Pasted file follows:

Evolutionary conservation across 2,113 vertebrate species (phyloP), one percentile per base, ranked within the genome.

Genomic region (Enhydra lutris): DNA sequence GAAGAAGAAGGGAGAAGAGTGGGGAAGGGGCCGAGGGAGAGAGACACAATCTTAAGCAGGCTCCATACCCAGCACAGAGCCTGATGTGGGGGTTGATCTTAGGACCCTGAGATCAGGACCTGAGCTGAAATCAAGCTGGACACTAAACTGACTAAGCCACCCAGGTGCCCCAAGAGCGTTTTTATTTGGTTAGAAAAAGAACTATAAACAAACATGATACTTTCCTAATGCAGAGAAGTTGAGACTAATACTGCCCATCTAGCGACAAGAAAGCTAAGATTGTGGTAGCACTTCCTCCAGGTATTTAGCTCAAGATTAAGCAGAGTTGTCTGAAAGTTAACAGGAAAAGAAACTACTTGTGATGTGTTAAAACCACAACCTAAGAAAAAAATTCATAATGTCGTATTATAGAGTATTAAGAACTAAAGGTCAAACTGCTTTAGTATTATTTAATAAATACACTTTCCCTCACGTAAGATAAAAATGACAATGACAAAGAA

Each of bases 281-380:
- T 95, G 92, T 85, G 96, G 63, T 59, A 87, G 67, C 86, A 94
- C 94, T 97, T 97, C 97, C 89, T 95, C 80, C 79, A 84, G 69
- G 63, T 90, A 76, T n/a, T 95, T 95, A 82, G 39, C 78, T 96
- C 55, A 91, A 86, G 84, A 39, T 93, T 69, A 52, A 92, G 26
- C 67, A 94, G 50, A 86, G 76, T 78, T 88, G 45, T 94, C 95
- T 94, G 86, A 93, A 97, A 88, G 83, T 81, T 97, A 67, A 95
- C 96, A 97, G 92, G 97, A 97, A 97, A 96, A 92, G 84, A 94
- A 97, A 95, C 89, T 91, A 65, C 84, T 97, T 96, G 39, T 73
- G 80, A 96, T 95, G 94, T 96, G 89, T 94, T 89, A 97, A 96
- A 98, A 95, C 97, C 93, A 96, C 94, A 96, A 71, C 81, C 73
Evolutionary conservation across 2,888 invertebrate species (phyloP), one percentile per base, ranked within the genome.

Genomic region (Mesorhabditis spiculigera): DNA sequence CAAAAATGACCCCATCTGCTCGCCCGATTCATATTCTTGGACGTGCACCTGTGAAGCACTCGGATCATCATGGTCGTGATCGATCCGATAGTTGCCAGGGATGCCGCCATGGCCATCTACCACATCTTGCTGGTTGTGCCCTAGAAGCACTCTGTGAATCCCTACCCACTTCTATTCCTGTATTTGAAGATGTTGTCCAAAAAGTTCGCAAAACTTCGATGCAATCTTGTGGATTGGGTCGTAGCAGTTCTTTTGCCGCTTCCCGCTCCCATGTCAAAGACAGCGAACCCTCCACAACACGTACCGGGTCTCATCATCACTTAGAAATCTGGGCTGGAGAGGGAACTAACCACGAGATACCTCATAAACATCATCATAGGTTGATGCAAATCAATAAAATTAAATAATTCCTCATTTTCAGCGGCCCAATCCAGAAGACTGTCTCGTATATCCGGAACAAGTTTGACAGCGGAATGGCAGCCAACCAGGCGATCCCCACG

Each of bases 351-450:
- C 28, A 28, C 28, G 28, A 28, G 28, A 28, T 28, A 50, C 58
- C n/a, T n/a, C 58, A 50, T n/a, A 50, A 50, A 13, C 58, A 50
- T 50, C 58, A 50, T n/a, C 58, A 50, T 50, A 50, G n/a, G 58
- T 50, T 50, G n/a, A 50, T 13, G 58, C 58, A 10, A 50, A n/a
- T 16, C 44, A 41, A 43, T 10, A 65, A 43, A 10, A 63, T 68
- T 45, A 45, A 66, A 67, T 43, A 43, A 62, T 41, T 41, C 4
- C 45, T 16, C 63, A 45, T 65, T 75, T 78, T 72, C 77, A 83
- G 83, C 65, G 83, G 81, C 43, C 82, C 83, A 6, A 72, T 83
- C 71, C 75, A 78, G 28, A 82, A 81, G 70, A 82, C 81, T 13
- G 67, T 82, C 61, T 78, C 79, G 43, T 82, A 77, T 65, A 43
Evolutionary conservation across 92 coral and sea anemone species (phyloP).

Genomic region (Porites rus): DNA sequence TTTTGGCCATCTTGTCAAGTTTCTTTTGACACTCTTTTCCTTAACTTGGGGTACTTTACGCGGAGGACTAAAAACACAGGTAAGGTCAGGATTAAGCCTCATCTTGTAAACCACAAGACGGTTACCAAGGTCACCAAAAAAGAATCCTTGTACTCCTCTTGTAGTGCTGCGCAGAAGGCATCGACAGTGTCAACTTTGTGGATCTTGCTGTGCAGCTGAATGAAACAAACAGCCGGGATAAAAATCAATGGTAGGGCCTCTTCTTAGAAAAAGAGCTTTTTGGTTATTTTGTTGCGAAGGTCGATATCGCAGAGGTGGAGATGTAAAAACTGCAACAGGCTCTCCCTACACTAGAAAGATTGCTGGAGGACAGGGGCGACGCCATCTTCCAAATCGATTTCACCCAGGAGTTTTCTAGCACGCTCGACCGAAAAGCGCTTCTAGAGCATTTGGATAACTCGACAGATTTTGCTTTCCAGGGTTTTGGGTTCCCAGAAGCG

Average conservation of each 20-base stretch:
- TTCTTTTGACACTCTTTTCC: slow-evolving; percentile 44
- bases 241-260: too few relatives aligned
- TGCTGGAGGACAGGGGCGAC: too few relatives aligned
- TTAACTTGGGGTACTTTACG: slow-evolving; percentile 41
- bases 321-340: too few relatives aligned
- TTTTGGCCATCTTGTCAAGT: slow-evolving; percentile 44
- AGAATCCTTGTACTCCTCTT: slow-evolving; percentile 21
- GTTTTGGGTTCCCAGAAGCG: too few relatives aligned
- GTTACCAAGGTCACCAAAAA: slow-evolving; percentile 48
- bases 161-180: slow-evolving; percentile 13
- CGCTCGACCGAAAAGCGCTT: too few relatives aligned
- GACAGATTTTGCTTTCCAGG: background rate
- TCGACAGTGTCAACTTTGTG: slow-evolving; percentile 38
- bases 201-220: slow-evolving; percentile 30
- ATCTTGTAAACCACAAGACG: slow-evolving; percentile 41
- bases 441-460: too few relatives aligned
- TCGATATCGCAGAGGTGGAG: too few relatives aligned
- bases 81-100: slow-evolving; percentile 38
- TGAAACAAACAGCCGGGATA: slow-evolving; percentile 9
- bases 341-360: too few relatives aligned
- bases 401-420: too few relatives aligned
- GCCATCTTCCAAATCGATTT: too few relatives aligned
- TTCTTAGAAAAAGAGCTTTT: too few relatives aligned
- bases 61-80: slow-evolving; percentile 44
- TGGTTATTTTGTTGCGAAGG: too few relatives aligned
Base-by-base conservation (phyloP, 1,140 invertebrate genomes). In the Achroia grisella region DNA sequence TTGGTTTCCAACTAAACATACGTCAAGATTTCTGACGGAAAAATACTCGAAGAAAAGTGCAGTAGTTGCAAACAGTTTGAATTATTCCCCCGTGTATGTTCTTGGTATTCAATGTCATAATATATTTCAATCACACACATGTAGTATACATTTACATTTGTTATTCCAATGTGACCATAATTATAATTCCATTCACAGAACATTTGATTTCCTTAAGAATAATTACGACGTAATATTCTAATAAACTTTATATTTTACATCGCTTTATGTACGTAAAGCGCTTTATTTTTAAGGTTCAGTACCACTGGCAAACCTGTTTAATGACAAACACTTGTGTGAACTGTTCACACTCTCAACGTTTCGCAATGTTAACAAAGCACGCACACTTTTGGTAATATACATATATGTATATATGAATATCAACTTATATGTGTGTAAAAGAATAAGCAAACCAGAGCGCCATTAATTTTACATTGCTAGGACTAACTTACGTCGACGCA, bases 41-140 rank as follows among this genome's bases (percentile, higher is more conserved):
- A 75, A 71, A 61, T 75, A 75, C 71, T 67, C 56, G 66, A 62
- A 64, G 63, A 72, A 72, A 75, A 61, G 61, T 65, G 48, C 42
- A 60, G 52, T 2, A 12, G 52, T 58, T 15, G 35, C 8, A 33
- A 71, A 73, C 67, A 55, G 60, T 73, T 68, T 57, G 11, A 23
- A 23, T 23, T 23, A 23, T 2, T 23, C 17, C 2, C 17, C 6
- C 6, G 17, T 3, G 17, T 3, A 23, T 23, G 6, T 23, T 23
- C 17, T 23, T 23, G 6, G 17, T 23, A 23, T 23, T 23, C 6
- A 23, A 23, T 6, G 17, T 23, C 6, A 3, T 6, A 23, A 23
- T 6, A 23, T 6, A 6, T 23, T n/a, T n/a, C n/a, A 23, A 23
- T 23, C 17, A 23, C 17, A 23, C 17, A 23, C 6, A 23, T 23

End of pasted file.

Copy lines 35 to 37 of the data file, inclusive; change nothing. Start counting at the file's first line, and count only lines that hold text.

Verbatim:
- TTTTGGCCATCTTGTCAAGT: slow-evolving; percentile 44
- AGAATCCTTGTACTCCTCTT: slow-evolving; percentile 21
- GTTTTGGGTTCCCAGAAGCG: too few relatives aligned